Here is the song called Odin being performed live by the band Faun, featuring Einar Selvik/Wardruna and Martin Seeberg.
Since I’ve just made a video about Odin, I thought I’d share it.
It’s sung in German. The song lyrics include a lot of mythology about Odin, and also a particular verse from a text called the Hávamál (meaning “Sayings of the High One”), which is a collection of Norse poems from the Viking Age, in which Odin speaking in first person recounts his self-sacrifice on the world tree. The Hávamál is sung in Icelandic, which is the language that much of the surviving mythology about Odin is written in.
I know that I hung on a windy tree
nine long nights,
wounded with a spear, dedicated to Odin,
myself to myself,
on that tree of which no man knows
from where its roots run.
No bread did they give me nor a drink from a horn,
downwards I peered;
I took up the runes, screaming I took them,then I fell back from there.1
His sacrifice shares many similarities with the crucifixion and self-sacrifice of Jesus on a cross. Both Odin and Jesus hang for a time associated with the number nine, both are pierced with a spear, and both descend the underworld after their self-sacrifices.
The self-sacrifice of Odin (and Jesus) represents a stage on the path of the spiritual sun in which someone psychologically dies, sacrifices themselves inwardly, and then descends into the darkness of the underworld within their psyche, before spiritually resurrecting. In Odin’s case, he descended into the darkness of the underworld in order to obtain knowledge, which is one of the purposes descending into darkness serves. The number nine represents the nine regions of the underworld. The tree and cross represent the world tree, axis mundi, and the crossing of the sun across the equator at the spring equinox. The screaming in the excerpt above represents the agonizing pain it takes to obtain knowledge (which is symbolized by the runes), and falling back is what happens at this stage, when the pain is so great one ceases any wish to “be someone” in a profound way. How did these esoteric events get recorded in the Hávamál, and from what source, I wonder…?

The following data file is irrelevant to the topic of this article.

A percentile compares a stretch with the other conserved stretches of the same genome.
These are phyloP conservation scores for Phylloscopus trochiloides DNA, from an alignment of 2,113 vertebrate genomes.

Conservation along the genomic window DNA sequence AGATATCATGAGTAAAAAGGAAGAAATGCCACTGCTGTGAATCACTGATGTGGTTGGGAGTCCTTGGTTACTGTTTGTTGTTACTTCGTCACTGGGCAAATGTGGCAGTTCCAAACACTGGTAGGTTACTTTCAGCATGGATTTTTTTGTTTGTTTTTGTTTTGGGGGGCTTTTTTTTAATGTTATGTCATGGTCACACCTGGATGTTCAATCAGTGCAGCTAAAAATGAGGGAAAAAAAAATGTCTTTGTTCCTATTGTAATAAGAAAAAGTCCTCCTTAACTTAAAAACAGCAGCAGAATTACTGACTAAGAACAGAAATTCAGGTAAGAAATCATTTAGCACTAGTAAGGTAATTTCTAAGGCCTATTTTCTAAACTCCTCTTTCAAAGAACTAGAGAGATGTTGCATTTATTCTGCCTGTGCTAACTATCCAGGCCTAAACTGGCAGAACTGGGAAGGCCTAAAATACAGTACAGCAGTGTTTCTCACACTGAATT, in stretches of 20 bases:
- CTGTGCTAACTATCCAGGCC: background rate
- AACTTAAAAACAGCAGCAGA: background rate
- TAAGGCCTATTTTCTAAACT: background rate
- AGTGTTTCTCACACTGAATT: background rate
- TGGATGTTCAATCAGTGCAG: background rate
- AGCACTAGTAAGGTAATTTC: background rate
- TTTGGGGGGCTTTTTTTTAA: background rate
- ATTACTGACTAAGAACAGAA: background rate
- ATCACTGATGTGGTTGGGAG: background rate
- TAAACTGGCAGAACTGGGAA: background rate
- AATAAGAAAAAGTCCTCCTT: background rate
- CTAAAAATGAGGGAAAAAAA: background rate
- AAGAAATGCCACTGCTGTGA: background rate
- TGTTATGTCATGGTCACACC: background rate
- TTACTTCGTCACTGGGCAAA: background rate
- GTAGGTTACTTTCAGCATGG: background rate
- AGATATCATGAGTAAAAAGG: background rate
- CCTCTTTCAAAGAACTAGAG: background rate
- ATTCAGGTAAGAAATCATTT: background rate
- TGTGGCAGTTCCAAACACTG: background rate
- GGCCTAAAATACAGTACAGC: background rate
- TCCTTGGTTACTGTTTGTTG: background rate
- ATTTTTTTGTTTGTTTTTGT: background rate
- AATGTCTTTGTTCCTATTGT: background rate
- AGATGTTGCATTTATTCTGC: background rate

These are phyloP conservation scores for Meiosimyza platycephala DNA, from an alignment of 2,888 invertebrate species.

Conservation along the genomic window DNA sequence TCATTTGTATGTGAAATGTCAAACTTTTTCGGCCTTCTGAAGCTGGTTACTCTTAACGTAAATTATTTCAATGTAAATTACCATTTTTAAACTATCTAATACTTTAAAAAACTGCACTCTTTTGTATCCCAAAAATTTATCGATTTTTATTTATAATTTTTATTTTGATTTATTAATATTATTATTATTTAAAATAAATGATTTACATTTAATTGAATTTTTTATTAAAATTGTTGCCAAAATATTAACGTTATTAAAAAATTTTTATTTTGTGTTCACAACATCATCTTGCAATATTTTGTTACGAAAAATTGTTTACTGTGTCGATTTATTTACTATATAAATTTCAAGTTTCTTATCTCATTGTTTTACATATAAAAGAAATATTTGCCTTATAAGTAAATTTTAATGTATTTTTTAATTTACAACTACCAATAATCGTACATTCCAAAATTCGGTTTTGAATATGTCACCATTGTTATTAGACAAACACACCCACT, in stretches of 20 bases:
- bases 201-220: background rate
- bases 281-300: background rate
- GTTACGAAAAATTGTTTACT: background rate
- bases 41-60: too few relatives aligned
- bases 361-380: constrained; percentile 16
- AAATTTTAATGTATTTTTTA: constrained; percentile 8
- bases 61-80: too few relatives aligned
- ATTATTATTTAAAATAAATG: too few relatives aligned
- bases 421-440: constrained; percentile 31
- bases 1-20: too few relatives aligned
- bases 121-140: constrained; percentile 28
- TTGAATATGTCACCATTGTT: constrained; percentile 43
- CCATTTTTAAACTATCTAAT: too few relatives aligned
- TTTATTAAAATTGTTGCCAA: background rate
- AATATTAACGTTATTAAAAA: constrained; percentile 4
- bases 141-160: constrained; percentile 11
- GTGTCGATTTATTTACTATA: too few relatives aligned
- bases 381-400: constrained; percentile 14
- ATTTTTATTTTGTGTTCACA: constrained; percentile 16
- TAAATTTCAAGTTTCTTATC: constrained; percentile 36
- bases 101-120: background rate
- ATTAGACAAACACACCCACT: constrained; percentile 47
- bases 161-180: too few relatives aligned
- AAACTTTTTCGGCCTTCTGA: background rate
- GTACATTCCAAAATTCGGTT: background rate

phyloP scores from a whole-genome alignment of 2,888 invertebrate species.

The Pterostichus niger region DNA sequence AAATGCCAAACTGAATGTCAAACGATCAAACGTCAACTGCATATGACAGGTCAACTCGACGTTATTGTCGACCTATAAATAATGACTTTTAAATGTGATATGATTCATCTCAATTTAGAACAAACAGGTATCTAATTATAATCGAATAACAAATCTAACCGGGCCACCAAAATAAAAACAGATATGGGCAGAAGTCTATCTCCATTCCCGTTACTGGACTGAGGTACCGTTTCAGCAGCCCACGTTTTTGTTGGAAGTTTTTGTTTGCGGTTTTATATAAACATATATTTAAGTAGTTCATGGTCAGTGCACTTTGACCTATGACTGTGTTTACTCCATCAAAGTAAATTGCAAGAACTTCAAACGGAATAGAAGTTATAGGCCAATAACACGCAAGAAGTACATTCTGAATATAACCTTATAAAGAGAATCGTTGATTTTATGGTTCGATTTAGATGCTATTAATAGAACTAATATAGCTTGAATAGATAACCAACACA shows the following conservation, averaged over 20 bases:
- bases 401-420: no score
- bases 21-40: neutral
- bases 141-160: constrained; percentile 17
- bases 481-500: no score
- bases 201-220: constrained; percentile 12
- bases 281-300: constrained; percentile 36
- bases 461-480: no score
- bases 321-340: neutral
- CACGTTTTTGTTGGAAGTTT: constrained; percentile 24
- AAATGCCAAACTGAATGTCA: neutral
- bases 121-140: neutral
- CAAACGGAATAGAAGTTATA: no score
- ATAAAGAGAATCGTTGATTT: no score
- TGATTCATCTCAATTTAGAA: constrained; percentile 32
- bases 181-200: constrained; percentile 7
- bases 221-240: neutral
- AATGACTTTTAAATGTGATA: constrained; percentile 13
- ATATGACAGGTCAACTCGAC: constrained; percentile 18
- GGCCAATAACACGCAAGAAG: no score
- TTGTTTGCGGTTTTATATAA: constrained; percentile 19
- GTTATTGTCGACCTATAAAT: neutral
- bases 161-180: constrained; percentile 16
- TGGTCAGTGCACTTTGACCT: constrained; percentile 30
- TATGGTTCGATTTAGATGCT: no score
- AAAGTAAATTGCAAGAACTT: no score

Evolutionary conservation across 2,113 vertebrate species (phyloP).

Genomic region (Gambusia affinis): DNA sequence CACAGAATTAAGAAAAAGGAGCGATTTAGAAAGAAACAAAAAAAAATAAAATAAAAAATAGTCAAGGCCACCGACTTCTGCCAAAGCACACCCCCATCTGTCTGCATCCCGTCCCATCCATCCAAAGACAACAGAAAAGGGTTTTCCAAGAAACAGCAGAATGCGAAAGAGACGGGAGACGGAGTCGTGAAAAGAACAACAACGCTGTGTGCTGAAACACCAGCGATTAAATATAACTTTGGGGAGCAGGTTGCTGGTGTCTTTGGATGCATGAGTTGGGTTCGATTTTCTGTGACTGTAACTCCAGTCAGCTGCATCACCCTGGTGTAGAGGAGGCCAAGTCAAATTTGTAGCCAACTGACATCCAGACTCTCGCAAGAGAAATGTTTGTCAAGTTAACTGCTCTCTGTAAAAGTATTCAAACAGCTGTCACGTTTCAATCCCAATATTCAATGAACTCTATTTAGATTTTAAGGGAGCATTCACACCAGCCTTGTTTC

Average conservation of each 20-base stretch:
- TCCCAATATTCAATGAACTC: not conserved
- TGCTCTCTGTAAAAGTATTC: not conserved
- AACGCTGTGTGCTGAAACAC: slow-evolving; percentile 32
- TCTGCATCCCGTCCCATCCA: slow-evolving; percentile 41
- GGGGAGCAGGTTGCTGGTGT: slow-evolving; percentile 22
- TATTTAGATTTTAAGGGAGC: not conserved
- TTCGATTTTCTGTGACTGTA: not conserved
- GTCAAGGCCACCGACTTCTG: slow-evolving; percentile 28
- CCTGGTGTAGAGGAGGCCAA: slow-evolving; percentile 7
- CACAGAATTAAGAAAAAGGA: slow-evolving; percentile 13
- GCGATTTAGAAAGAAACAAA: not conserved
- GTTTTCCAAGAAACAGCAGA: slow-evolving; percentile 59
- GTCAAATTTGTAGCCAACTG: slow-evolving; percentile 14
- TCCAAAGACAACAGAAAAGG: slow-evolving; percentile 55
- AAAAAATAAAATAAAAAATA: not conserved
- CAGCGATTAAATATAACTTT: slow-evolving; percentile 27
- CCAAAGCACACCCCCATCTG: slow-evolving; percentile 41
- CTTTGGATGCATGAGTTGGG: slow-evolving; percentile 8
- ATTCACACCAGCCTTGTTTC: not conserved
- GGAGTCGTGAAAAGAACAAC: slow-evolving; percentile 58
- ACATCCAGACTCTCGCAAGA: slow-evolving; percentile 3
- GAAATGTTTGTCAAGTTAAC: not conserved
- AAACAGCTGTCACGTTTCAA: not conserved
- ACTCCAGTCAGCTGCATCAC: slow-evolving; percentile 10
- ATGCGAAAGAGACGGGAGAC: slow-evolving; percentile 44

This stage is tied to the time of spring equinox, when the days start to become longer than the nights, and therefore the light can be seen to overcome the forces of darkness. It’s why many deities in the ancient religion of the sun were said to die and resurrect at the spring equinox.
What I like about this song is the atmosphere and feeling it conveys about the event. Many songs on spiritual themes are very nice to listen to, but on the path of the spiritual sun, there are not only times of light, but also of darkness, just as there are in the year and the sun’s annual cycle. This song captures in some way the epic psychological struggle someone goes through, and the darkness of the underworld they need to face. I think this song helps in some way to understand this stage on the path of the spiritual sun, which both Odin and Jesus represented.
Thank you to Faun, Wardruna, Einar, Martin, and everyone involved in making this song. You have really conveyed something spiritually powerful and timeless, and breathed life into one of the great heroes of our age – Odin.
Odin in the Hávamál translated by Carolyne Larrington ↩